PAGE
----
Before rendering judgment (or, rather, instead of doing so) let me first say I understand why this happens (or I think I do), for this dual nature emerges when a poet enters the WORLD and struggles but fails to identify himself there completely; this is what happens when a true poet is blessed and cursed with a powerful intellect— one that sees too much and seeks to break down to the atom a universe both inside and outside of itself at once.
He is the anti-solipsist. Not the one who howls in anger, like Bill O’Reilly, because he knows he’s right about everything while no one seems to see how brilliant he is, but the one who quietly goes on his way fixing things, being reliable and responsible, assuming his role, part-time, as the well-liked, good citizen (not the mega-maniacal boss). And yet he howls inwardly, quietly, because of what he sees, for:
But why? Because embracing my muse (that is my creative self), which I so badly need, I become soft, vulnerable, open, feeling, unable to become criminal or punitive, which one must be to endure the city streets or succeed in courts of law, in this abrasive world – even worse, in this narcissistic sphere that is Hollywood, a place not known for its humility or innate sense of justice, but its reverence for the “photo op”. How on earth an attorney for the disabled, a poet with soul and intellect, better yet, an Irishman came to live and write in Los Angeles and write with such lacaonic verse and labyrinthine thought, full of classical reference, quiet irony and soul, is beyond me. I have much to learn. At first glance, the choice seems masochistic, if not for the obvious sustaining force: that he is married to the lovely poet and actress, Hélène Cardona. But now what about that other muse that “drafts documents”?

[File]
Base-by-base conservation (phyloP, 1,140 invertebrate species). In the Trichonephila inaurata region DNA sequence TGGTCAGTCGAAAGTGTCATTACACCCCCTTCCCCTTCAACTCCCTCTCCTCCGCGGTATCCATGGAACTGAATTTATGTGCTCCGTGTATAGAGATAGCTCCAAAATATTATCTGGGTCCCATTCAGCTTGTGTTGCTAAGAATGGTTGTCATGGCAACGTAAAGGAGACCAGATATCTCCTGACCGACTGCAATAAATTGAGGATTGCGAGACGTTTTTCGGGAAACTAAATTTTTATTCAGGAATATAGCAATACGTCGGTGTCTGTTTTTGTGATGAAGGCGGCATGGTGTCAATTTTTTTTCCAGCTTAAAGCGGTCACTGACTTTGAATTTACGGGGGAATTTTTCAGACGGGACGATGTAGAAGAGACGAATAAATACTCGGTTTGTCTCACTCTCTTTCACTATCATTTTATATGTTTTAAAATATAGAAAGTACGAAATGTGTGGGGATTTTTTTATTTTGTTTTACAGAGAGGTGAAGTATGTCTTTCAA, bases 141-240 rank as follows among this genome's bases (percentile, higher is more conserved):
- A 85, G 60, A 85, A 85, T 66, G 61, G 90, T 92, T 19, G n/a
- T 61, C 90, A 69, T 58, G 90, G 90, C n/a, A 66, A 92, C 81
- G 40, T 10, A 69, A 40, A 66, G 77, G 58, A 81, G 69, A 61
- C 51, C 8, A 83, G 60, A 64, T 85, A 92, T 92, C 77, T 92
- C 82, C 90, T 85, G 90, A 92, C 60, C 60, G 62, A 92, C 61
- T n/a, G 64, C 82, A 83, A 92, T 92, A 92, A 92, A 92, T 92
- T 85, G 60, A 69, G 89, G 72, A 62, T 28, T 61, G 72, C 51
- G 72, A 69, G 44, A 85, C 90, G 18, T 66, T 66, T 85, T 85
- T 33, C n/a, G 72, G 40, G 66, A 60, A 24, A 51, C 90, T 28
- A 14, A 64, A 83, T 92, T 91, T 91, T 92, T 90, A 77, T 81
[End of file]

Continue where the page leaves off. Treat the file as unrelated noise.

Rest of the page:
Yes, we are also sure that his reason and sense of justice will ultimately “stick” somewhere, if not together, but what says Counsel about the poetic Soul?
What kind of person would endure this? “No normal poet would put up with it” (34). Indeed.
Let’s pick apart the man who self-compromised (when he went to law school) to put a roof over his head and become a man. Let us see how “invocation works” to keep him alive, inside, for “[e]very local god is summoned” to the courts of soul and unspent desire, while conscience keeps him on the Los Angeles highway and “bloody muses” cut into his line of thought and “Hell is awake” because the “liquor store’s closed” (34).